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Texas needs more progressive women candidates on 2022 statewide ticket

Better representation means better policy for all Texans.

Note: The following text is from a joint press release sent by Progress Texas and Annie’s List on Sept. 23, 2021. 

As candidates announce their intention to run for statewide office in Texas’ 2022 midterm election, so far most have been men and we’ve seen only a few women declare. With filing for the midterms beginning in November, Progress Texas and Annie’s List have joined together to encourage progressive women to throw their hats in the ring. 

“More progressive women in politics means more victories for abortion rights, pay equity, maternal health care, education quality, and more,” said Royce Brooks, executive director of Annie’s List. “It means more diverse perspectives and backgrounds in leadership. And it means millions of Texas women will finally get the representation that we’ve been lacking for far too long.”

A recent poll, conducted by Texas 2036, shows that 92% of Texas voters expressed concern about the state’s future. In a separate poll from the Texas Politics Project, Gov. Greg Abbott received his lowest-ever approval rating at 41%, with half of Texans disapproving of his work. It’s clear our state is ripe for change, but Texans need candidates on the ballot that they can throw their support behind.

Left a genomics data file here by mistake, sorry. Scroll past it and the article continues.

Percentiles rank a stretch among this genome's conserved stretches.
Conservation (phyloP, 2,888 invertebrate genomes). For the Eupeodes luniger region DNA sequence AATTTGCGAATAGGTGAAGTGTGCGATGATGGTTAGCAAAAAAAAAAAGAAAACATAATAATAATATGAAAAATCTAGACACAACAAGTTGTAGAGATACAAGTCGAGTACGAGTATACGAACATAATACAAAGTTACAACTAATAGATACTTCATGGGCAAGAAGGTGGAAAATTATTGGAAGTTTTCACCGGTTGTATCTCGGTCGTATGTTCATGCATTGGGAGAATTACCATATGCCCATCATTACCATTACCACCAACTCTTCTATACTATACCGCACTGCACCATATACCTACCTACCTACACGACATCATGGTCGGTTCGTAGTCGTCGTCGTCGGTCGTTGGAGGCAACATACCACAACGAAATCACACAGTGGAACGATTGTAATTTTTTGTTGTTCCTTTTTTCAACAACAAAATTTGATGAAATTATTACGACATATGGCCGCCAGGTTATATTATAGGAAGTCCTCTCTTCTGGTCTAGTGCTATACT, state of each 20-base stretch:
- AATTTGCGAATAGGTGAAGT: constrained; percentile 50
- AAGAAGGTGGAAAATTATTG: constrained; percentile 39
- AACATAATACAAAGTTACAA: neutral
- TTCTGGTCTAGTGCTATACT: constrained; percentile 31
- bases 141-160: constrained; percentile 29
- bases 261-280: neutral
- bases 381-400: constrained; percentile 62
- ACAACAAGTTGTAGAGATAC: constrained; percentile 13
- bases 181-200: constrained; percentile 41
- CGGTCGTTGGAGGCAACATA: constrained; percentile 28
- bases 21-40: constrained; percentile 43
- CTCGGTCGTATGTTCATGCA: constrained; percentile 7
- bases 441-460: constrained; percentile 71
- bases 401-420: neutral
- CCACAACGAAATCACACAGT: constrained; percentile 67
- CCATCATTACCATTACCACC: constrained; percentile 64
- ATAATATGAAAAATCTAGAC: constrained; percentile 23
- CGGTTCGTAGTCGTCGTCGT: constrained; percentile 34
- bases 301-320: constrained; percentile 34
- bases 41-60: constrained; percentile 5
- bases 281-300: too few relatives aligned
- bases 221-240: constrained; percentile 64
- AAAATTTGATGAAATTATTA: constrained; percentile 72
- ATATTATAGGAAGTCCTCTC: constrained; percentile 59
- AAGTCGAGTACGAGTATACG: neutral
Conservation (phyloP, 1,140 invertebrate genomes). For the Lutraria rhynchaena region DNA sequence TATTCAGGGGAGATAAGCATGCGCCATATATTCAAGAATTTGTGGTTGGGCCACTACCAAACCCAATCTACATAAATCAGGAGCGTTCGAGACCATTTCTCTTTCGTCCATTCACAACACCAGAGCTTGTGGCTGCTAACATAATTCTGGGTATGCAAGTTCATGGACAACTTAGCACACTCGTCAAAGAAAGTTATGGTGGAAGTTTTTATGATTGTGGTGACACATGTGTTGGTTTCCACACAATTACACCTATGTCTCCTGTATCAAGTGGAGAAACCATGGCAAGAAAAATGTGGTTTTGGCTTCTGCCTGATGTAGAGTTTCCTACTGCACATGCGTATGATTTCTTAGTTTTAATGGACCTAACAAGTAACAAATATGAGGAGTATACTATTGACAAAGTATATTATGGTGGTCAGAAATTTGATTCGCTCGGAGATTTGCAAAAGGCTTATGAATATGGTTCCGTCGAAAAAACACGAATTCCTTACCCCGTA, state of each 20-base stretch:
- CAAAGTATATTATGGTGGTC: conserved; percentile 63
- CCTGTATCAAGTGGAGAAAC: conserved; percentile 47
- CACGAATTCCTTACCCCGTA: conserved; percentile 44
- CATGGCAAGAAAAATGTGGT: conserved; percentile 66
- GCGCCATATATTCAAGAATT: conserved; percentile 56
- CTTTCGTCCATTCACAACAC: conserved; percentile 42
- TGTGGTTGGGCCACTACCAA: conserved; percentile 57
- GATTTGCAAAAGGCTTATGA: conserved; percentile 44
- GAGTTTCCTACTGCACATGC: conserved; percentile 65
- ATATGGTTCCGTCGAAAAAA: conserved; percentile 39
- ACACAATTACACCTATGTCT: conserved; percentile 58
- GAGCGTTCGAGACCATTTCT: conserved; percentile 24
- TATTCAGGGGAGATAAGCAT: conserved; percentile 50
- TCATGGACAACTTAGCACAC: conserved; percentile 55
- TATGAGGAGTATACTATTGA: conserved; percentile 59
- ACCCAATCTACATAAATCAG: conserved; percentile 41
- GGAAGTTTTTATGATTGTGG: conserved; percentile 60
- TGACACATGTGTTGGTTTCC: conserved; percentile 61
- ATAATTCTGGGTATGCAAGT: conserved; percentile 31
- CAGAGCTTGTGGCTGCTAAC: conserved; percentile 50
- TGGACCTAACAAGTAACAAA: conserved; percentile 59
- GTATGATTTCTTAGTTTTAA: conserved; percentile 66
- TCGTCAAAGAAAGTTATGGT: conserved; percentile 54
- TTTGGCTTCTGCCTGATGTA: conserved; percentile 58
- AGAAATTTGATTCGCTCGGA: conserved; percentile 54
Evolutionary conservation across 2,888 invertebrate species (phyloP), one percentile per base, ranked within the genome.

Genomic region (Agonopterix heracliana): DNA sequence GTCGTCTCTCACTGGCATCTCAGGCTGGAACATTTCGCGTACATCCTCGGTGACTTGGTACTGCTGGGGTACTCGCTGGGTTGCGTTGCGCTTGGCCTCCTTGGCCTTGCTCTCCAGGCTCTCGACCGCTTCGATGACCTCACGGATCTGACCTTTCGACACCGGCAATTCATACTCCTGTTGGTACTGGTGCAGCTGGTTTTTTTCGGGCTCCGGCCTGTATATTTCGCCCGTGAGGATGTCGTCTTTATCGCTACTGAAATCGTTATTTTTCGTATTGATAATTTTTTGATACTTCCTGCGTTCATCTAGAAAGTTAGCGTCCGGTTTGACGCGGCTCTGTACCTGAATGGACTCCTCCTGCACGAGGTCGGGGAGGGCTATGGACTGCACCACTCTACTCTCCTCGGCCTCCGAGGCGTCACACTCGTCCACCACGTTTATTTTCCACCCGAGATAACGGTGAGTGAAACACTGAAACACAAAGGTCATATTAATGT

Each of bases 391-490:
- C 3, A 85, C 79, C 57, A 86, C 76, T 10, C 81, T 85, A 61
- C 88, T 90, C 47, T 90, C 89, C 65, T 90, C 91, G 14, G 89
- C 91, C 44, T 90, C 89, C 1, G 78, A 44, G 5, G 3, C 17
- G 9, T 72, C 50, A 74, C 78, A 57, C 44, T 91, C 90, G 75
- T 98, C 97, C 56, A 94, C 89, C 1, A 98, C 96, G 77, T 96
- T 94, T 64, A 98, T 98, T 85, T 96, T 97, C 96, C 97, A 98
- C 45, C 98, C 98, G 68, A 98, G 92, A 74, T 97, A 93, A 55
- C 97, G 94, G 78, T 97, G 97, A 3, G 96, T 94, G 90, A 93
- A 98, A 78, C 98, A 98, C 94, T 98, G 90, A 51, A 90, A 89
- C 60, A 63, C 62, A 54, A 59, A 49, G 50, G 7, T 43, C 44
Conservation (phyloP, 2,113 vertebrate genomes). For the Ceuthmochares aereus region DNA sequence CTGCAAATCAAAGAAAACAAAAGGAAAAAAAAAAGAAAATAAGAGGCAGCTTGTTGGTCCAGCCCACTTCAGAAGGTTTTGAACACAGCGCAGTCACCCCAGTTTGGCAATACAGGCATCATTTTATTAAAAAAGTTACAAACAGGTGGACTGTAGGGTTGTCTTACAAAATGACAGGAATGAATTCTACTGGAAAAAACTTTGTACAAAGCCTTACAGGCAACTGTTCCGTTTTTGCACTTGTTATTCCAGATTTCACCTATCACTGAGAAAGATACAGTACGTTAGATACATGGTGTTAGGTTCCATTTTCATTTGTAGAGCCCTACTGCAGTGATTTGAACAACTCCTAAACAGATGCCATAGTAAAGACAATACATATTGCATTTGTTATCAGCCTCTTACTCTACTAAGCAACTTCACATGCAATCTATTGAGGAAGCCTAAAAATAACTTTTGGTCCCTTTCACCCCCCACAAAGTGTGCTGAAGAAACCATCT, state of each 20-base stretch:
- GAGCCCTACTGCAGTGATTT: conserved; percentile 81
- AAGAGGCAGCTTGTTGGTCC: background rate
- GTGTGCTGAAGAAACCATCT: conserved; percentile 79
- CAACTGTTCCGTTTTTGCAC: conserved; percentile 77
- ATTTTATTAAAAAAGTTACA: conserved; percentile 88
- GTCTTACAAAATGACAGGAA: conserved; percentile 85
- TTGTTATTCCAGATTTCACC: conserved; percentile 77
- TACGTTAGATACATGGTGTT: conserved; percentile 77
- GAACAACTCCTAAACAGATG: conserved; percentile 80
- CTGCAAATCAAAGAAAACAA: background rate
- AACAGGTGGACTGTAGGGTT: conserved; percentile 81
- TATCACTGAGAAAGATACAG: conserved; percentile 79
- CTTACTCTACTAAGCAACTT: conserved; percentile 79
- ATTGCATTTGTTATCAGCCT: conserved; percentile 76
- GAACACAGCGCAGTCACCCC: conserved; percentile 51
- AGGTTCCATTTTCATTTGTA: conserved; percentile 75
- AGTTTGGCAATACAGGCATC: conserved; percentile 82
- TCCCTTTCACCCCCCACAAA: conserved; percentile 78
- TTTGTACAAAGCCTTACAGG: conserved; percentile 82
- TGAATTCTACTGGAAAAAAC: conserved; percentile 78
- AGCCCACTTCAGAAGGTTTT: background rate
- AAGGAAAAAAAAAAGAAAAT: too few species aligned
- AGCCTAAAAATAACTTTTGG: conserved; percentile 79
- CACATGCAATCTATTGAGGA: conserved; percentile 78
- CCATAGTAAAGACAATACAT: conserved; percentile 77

“We’re making this joint statement to jump-start the conversation, and anyone interested in running for higher office should feel free to reach out to either Progress Texas or Annie’s List,” said Ed Espinoza, president of Progress Texas. “This is not aimed against any candidates who are already running, but rather to encourage more women and people of color to consider running to help build a ticket of progressive candidates who look like the voters they’re fighting for.”

Beto O’Rourke has announced plans to run for Texas governor and as others throw their hats into the ring, Progress Texas and Annie’s List will be advocating for diversity down-ballot in other statewide offices, such as races that do not yet have declared candidates.

“From Ann Richards to Barbara Jordan, Texas politics has been defined by strong women, though historically women have been underrepresented as lawmakers in our state," said Joi Chevalier, Progress Texas and Annie’s List board member, and 2018 Democratic nominee for Comptroller. “Women have to be the ones to shift power in our state, especially in the face of far-right extremism from Texas Republicans."

In addition to more women on the ballot, intersectionality will be key as we head into the 2022 midterms and future elections. Texas still has lots of work to do to make progress on electing BIPOC and LGBTQIA+ women, as well as candidates who identify outside of the gender binary. Better representation means better policy for all Texans, no matter what our identities are.

For anyone interested in running, organizations like Annie’s List, Emily’s List, and Run for Something are here to help.